In 2009, with 600 people on the waiting list, the Alberta government cut funding for gender reassignment surgeries as a cost-saving measure. The years since have been devastating for many who had depended on their government’s support.
As I often write when discussing gay teen suicides — all things in life (the good, bad and ugly) have a beginning and an end. Thankfully, that holds true for the difficulties the trans community has been facing in Alberta since the funding was cut.
Health Minister Fred Horne has announced that the funding will be reinstated on June 15, simply because it is “the right thing to do.” Up to 25 people will be eligible for government aid each year, for a total cost of about $1 million.
"This is about the government doing something because they know it’s the right thing to do, and that is a huge step forward,” says Kristopher Wells, a researcher at the Institute for Sexual Minority Studies and Services at the University of Alberta. “This isn’t about being forced to do something but the Alberta government doing something because they know it’s the right thing to do. And that is a huge step forward, not only building a relationship with the LGBT community, but showing to the rest of the world that Alberta values human rights and will do everything in its power to protect and defend them.” Wells called the decision to reinstate funding “historic” and necessary, especially because, after the funding was cut two years ago, many left the province in despair. “For many, this is their only hope forward in their lives,” he adds. “So this will be a hugely important announcement. It’s going to give these people hope."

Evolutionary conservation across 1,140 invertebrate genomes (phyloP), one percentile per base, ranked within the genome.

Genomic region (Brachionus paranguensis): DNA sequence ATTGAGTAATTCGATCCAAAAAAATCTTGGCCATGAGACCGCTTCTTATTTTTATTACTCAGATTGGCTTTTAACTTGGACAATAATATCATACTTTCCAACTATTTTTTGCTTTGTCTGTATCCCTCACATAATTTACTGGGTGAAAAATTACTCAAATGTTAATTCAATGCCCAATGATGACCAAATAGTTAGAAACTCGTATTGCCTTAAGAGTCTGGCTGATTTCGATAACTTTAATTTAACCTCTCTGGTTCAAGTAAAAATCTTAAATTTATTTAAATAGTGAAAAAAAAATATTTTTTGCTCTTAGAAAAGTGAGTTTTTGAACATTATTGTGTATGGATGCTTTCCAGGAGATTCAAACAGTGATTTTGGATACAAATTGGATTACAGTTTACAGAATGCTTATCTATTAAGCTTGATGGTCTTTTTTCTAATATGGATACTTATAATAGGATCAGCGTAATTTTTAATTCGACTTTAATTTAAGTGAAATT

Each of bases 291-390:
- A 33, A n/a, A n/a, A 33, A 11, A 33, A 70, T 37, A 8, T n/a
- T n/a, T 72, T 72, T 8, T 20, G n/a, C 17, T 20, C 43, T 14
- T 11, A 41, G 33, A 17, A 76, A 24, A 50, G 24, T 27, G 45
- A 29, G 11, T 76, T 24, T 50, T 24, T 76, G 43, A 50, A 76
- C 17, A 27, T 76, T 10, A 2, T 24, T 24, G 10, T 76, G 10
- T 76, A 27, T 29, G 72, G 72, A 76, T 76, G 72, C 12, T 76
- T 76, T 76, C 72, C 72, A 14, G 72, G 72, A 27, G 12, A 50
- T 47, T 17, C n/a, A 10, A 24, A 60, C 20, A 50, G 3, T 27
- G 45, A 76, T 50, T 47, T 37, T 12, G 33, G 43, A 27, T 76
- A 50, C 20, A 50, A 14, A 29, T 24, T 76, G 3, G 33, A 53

"Emotionally, it’s been a roller coaster, for sure,” trans activist Angela Reid told Global News. “I had just been in Alberta when it was delisted, and many of my trans friends were very depressed.” She said that the news of the reinstatement is “unexpected” and that those contacting her through Facebook and text messages are “lit up with joy.”